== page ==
Peppe the Lamplighter

March 2, 2017

No son of mine will be helping people get home in the dark!


It's kind of about disagreement between generations. A little boy named Peppe needs to get a job because he doesn't have a mother and his father is sick and he has six sisters and needs to support the family. He tries to get a job in lots of places, and finally the man who lights the streetlamps at night says that he is going to Italy and that Peppe can light the lamps for him so he still has a job when he returns. Peppe thinks this is wonderful and goes home and happily tells his family that he has a job, but his father is ashamed of it, presumably because it is outdoor work, and tells his child that he is going to "belong to the streets" and that he didn't move to America from Italy to be a streetlamp lighter. So at first Peppe is very happy about lighting the lamps and treats each one of them like it is a candle in church where he lights candles for people to hope for the future, but his father's shame over his job eventually gets to him and he becomes less and less proud of the job, and one day he just doesn't light the lamps anymore. That night, his youngest sister doesn't come home, and then his father says, "You know what, it's an important job. You need to go out and light the lamps so your sister can find her way home." So he goes out and lights the lamps. On the last one, he finds his sister huddled under it, asking him why he didn't light the lamps. She says when she grows up, she wants to be a lamplighter like him, because he "scares the dark away." So basically, his father finally understands the importance of the job, including why it is important to his son, and changes his mind and grows as a person, which is a really great ending.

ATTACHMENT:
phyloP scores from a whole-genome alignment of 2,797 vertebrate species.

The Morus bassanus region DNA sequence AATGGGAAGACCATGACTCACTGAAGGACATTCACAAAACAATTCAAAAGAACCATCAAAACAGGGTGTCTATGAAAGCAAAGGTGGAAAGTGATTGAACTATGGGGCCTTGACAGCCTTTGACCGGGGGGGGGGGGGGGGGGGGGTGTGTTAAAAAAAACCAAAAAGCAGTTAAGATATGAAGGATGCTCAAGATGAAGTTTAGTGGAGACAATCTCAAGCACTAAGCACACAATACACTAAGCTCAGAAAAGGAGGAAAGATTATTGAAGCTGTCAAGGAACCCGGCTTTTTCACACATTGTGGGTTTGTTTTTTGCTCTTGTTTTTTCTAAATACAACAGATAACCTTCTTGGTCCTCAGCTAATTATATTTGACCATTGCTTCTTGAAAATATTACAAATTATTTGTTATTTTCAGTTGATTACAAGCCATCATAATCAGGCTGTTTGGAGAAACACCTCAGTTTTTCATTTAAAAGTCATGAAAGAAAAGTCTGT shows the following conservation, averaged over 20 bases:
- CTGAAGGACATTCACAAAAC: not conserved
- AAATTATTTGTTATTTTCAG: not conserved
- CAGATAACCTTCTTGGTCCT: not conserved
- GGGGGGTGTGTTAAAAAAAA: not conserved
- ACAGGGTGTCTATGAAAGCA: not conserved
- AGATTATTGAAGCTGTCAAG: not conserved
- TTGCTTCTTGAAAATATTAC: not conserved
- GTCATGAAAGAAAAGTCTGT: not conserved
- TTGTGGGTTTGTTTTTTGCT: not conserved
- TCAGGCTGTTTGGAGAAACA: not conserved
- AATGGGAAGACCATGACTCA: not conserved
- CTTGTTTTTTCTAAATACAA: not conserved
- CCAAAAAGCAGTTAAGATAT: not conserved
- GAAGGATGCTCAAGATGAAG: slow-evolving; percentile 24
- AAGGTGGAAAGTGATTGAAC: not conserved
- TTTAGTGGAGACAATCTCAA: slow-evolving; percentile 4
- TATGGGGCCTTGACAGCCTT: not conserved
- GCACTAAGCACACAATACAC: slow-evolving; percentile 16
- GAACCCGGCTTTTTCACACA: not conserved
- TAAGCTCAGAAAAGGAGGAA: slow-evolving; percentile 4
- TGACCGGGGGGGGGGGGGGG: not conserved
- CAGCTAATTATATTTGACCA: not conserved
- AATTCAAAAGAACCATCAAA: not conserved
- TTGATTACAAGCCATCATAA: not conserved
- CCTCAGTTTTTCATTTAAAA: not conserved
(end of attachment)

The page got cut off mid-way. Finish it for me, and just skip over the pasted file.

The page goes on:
Sometimes grownups are stubborn, but sometimes they realize that they made the wrong decision and change their minds. It's a difficult thing for everybody involved, but it does happen and it's good.


Don't be ashamed of what you do. As long as you're helping people, you have something to be proud of.

Publication Year
  • 1993
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